For items like medical and emergency supplies, we need technology like drones. Some victims of Hurricane Sandy waited days for supplies. It took a week to get desperately needed items to the Philippines after Typhoon Haiyan. Those affected by drought and famine in the developing world can go months without food, proper drinking water, and medical items.
Of course there are other complications beyond logistics such as politics, customs, and security, though logistics certainly plays a part in slowing down the process. Surely if we can eventually get a book to someone in 30 minutes, we should be able to do something to improve the distribution of humanitarian relief.
Insurance claims adjustments
Speaking of Hurricane Sandy, it took nearly a year for some victims to have the damage to their property assessed. The hold-up? There are just so many FEMA claims adjustors to go around.
Outfitted with the right technology, drones could eventually supplement claims adjustment officers. We use them to take pictures in outer space. Some schools of journalism use them now to explore areas deeply affected by environmental events. Drones can take us to places we can't go on our own, and they can get us there much faster with less expense and without sacrificing our personal safety.
Drone delivery companies
This technology also presents an interesting entrepreneurial opportunity. Amazon has the wherewithal to build its own drone delivery system. Many companies, perhaps even most, don't have the financial nor technological capability in-house to build this service.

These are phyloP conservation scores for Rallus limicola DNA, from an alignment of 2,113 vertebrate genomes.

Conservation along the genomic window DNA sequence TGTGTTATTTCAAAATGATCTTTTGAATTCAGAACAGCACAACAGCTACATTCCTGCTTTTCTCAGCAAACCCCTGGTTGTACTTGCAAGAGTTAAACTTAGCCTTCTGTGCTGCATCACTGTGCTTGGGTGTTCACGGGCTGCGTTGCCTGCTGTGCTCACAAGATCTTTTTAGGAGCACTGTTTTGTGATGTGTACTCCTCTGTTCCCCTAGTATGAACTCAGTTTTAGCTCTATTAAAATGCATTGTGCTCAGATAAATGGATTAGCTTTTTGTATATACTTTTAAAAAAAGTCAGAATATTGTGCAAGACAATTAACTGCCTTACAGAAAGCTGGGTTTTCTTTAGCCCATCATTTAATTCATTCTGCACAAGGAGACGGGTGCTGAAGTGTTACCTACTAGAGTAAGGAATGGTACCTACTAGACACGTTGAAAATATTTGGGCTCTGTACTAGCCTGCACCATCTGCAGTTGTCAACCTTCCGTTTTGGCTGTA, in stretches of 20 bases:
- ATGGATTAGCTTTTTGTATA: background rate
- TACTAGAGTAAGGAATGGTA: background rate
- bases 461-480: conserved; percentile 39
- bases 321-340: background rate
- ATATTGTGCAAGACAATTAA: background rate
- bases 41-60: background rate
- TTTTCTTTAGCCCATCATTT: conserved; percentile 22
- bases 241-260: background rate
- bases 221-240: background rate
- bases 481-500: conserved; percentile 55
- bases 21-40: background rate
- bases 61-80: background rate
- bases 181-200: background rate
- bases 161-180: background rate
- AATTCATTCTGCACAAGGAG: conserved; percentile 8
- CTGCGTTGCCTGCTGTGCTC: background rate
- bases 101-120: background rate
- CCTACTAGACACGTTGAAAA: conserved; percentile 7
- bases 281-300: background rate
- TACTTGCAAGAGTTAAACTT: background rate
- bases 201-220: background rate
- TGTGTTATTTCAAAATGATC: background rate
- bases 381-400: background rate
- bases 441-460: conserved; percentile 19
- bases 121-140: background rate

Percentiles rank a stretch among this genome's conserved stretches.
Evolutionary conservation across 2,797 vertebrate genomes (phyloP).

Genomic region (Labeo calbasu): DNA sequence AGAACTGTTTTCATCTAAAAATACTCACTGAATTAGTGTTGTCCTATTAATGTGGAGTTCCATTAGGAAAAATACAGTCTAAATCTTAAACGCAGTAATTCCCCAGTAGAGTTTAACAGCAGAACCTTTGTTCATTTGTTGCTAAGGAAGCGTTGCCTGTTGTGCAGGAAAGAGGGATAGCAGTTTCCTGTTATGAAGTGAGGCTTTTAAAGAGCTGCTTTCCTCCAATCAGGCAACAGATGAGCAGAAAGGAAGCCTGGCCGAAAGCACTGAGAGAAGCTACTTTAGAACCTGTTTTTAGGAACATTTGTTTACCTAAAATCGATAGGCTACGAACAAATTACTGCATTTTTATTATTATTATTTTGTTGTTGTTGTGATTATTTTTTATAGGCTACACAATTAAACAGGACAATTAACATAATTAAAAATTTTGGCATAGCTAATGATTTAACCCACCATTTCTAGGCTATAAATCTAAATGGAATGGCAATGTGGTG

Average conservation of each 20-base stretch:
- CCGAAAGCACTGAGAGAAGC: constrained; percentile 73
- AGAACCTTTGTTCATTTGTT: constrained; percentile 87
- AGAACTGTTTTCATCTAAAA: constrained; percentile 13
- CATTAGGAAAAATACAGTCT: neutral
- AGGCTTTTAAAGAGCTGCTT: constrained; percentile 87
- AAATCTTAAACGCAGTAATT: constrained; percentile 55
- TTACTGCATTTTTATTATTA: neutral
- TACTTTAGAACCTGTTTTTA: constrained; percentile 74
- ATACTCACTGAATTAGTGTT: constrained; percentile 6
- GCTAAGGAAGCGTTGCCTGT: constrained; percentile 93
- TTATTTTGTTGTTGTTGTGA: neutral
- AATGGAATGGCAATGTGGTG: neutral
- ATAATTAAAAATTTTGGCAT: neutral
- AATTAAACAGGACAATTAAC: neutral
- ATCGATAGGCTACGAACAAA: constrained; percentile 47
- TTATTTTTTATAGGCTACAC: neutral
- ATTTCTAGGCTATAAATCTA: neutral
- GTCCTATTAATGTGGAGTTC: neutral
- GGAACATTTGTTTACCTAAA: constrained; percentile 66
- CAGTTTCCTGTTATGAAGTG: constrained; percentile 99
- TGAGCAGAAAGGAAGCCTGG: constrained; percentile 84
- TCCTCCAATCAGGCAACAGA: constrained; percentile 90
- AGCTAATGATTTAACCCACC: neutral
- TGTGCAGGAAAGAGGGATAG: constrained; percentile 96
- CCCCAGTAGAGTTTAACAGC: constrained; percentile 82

We could see the rise of drone delivery companies and perhaps Amazon white labels its own drones for use by others, as it has with Amazon Web Services. Interesting tidbit: with clients like Netflix and the CIA, Amazon Web Services is primed to become the largest profit driver of Amazon in the not-too-distant future. Not bad for a company that started selling books online delivered to the post office by Jeff Bezos himself.
Let's face it. We've been in love with the idea of robots doing our bidding for decades. Rosie the Robot of the Jetsons, KITT from Knight Rider, and the Roomba vacuum hold a certain mystique and fascination. Make our meals, drive us around, and vacuum our homes.
But are we limiting ourselves by only seeing drones as machines that just take orders? Could we eventually send them out of the house on our behalf a la Harry Potter's owl, Hedwig? Can we take them shopping with us as a personal attaché and assistant to carry our packages, give us directions, deliver important reminders, and help us spot deals? Do they become companions in our daily lives while also providing valuable services? Never underestimate a robot.
The challenges of a drone future
Jeff Bezos made more than an announcement about his company's latest technological development. He gave us a glimpse into the future that is not only possible, but also probable. Drones have the potential to lower cost, environmental impact depending upon their power sources, traffic congestion on the ground, and delivery time windows while increasing tracking capabilities, precision scheduling, and our ability to get to places that are difficult for us to reach in-person.
However, the complications and complexities are many. Bezos himself alluded to the logistical, political, and security minefields that drone technology must cross before it can be implemented and scaled. My next Foolish piece will address these challenges in detail.